“Told you so, told you so.” That is the chorus I am hearing these days in the aftermath of the Cologne attacks. Be it online or talking to Mr. Li, to many Chinese people it seems what happened there was just a matter of time, since Germany opened its borders allowing “all kinds” of people to come in.
“It’s because we come from a developing country”, believes Mr. Li. “We know how bad people can be when they are surrounded by poverty and misery like that. You guys in Europe are so idealistic because you have such a great standard of living.”
Is it really as simple as that? Many a time in China I have found that people are much more pragmatic and the “better-you-than-me” mentality still prevails. The general lack of compassion for strangers has often been criticized with the countless cases of hit-and-run victims who did not receive help by passers-by. Yet, at the same time, arguably it is this type of thinking is result of historical factors designed to ensure self-protection and survival in a rough environment.
Maybe I am naïve and idealistic. In the end, if you have to chose between life or principles, wouldn’t it be foolish to pick the latter? Or would it be heroic?
For the first few days, the Cologne incident left me utterly speechless. I didn’t know what to think. I felt worried about the changes my home country is going through, I felt enraged that these men would even dare to act like this, on such a large scale as well, irrespective from where they are from or how they came to be in Germany.
I still believe that opening our borders was the right thing to do. I still know that I should not condemn the many for the actions of a few. Well, I guess you can’t call 1000 a few anymore can you? Luckily, the outrage expressed by Arab social media users is very helpful in putting things into perspective. But the attacks not just in Cologne, but also two other German cities on New Years have made me ponder my standpoint.
PC is over; there need to be consequences
No, I still don’t think that Merkel was wrong to save all these people, even if some of them might not have deserved it.
What I do think is that the perpetrators must feel the full force of the law. The gloves need to come off. I think it is unacceptable that the police tried to actively stop the information that there were Syrians and asylum seekers among the attackers from getting out because of the “political climate”. It’s a sad truth that needs confronting. I don’t want to hear any arguments of “cultural differences” or “lack of knowledge of local customs”. If a country gives you an inch, you don’t take its women. Germany has saved these men’s lives and this is the way its people are thanked? Talk about ungrateful.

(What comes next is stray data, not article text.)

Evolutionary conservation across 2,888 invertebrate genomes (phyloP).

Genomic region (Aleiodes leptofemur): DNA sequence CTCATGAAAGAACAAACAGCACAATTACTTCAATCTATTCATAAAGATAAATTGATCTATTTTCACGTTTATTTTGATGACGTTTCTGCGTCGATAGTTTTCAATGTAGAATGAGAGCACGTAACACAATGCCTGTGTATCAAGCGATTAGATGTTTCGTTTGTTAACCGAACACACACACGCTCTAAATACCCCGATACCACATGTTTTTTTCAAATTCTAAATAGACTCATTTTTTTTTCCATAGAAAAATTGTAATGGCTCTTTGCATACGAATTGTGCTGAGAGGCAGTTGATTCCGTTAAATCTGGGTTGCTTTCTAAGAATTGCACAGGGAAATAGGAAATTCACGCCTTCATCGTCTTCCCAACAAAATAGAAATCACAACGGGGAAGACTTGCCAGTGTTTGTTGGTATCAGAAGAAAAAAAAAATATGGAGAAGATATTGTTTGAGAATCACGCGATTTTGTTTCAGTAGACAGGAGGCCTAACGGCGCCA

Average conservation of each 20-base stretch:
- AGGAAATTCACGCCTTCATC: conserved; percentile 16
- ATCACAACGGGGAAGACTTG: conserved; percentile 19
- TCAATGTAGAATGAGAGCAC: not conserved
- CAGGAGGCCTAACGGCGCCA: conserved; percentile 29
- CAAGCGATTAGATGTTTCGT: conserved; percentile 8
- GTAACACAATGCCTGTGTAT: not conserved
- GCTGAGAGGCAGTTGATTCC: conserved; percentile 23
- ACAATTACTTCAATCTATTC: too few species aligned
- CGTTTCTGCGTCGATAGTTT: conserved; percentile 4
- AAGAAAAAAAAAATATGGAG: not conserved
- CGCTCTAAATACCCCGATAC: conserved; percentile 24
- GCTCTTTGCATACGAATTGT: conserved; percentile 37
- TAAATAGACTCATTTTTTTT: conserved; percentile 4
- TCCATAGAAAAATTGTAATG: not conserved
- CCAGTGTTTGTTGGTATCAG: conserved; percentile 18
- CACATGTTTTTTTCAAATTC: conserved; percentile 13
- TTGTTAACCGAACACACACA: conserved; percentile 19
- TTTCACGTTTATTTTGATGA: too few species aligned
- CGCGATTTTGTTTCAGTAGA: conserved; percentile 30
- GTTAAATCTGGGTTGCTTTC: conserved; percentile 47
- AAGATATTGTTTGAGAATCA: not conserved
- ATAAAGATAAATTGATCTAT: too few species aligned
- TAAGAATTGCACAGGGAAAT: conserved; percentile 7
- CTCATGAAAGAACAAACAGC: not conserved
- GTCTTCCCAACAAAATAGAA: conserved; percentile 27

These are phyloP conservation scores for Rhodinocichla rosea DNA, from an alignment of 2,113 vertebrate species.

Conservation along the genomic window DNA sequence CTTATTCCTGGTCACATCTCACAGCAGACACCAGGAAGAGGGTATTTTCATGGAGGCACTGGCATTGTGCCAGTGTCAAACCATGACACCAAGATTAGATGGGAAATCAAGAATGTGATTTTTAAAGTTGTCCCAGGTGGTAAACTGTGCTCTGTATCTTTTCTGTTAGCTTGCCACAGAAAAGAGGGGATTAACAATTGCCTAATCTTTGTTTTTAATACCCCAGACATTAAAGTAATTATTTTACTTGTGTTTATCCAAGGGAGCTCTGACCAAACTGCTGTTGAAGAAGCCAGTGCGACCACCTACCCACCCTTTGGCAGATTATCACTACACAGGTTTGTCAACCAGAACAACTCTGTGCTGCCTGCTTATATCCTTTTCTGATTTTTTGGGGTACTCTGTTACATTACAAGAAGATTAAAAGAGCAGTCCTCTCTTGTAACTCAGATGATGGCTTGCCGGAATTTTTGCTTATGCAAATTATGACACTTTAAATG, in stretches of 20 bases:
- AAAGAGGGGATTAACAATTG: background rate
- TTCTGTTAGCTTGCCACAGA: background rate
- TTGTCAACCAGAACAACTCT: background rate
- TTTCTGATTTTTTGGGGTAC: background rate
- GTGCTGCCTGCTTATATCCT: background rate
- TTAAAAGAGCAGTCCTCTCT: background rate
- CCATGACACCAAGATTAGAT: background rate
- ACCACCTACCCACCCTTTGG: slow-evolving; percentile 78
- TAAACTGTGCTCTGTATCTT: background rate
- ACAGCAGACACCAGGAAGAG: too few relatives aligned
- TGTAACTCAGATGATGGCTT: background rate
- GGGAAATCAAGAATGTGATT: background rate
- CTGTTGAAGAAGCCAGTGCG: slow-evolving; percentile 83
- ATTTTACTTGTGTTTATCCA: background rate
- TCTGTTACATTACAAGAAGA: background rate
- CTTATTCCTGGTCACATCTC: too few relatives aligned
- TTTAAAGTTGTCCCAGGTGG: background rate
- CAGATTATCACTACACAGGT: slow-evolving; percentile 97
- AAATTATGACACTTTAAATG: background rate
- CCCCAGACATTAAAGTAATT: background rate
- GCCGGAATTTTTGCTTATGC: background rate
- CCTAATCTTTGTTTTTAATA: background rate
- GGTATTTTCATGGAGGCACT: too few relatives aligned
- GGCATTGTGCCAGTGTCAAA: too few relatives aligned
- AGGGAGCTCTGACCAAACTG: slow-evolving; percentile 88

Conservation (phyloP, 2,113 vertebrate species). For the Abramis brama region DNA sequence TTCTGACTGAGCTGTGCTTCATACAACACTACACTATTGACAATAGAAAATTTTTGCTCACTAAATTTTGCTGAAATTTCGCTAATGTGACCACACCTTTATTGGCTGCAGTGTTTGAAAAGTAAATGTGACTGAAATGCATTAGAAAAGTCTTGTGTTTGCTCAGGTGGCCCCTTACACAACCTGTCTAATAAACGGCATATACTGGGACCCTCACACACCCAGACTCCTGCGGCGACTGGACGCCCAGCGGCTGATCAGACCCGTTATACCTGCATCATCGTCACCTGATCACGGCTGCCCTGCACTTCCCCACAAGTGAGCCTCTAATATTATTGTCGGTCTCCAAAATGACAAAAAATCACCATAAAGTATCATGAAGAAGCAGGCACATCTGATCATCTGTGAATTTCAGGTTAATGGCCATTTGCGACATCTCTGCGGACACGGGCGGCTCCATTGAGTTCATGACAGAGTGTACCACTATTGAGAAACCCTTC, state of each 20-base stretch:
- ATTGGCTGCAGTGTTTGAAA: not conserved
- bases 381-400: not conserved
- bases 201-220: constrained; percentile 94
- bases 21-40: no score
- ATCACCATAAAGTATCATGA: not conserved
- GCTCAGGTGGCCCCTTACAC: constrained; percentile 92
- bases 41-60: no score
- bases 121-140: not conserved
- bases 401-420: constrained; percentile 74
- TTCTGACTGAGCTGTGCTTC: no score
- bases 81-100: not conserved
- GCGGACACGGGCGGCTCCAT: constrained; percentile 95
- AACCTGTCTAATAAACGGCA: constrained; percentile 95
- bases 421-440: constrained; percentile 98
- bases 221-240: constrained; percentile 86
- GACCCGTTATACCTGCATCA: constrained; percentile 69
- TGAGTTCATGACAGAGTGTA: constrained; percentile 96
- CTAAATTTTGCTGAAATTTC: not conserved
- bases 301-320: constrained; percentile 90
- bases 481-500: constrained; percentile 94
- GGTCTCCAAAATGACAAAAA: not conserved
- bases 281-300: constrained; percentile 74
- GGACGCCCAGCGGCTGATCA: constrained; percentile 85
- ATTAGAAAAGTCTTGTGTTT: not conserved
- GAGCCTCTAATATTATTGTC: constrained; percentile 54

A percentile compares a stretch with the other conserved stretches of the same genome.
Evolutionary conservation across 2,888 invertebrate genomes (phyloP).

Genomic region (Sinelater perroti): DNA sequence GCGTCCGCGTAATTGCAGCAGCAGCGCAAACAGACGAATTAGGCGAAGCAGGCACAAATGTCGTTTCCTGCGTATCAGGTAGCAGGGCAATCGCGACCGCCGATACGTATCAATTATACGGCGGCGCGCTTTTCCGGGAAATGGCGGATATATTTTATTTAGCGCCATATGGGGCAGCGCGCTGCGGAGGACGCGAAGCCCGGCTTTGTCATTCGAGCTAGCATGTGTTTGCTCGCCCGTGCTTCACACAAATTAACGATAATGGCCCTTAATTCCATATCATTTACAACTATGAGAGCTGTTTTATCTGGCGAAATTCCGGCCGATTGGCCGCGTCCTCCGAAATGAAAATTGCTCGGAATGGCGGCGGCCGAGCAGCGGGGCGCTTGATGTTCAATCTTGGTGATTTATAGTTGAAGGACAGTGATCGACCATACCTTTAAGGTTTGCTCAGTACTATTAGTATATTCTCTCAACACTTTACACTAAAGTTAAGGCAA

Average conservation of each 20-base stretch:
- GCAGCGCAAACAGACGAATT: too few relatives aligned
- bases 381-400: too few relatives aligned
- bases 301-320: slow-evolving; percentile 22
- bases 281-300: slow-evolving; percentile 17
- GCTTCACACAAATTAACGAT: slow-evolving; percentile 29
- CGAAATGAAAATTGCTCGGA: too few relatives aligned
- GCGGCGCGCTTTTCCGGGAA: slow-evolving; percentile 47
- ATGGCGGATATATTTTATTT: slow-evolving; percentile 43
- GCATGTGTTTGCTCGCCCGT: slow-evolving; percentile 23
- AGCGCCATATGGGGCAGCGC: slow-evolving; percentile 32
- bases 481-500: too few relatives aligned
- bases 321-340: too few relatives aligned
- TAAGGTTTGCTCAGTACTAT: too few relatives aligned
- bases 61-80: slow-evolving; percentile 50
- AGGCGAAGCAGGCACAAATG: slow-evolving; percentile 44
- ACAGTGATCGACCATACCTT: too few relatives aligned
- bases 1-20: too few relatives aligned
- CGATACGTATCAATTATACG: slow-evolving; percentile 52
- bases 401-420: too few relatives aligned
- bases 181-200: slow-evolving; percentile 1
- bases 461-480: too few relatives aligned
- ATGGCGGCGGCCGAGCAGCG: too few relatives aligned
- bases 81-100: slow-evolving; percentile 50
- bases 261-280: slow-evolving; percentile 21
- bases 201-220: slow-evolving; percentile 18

What’s worse, two of the people arrested were found with notes that had been translated from Arabic; aside from reading “I want to have sex with you”, they also announced “I will kill you”. In what world is that a cultural difference?
These people need to be deported. There are no if’s and but’s, there is simply no discussion. Yes, their lives might be in danger if they return to the war zone, but they had their chance and they made the decision to destroy their opportunity at a peaceful life.
Of course Germany’s bureaucratic wheels, its PC-ness and its “original sin” mentality will all stand in the way of this move. I’ll say one thing; China would handle this without batting an eye.
Germany needs to stop letting historical obligation push it down like this. Any psychological debt has long been paid. Enough is enough. How can German tax payers expect to pay to put such individuals into a German prison? That is simply asking too much. And it tells other potential aggressors this: “Hey, come to Germany, they’ll save your life, let you grope their women and then put you up in a prison with three meals a day and no need to work.” It’s a land of paradise.
Angela Merkel, I think you are an amazing woman and I think you have shown much strength and compassion by opening the borders but now you also need to be strong enough to say “no”. Otherwise you make Germany look foolish and put its citizens at further risk.
No one is asking the women in Cologne
Aside from the question on what to do next, I found this article by DW very to the point. It points out how the whole debate in Germany to no one’s surprise has been focusing on the refugee crisis. What it is ignoring completely is the women who experienced these horrendous acts of aggression. At least the BBC is giving them a voice; kudos. But yes, Germany, why are you again forgetting about the actual problem of sexual assault?
Cologne mayor Reker’s comment perfectly sums up exactly what is wrong in the whole discussion of sexual violence towards women. Her suggestion of a “code of conduct” that women only travel in groups and keep an “arm’s length” from strangers was met with much ridicule but actually it is shocking that she, a woman herself, would push the responsibility to the victims and suggest they should limit themselves in their freedom. Stop the slut shaming, woman, this is the 21st century!
Here’s my code of conduct, ladies: go out, live your lives, don’t let misogynists stop you from doing anything you want to do. Oh yes, and bring pepper spray and take some kung fu classes, so you can crush their balls. I beg your pardon for the language. On second thought, I don’t.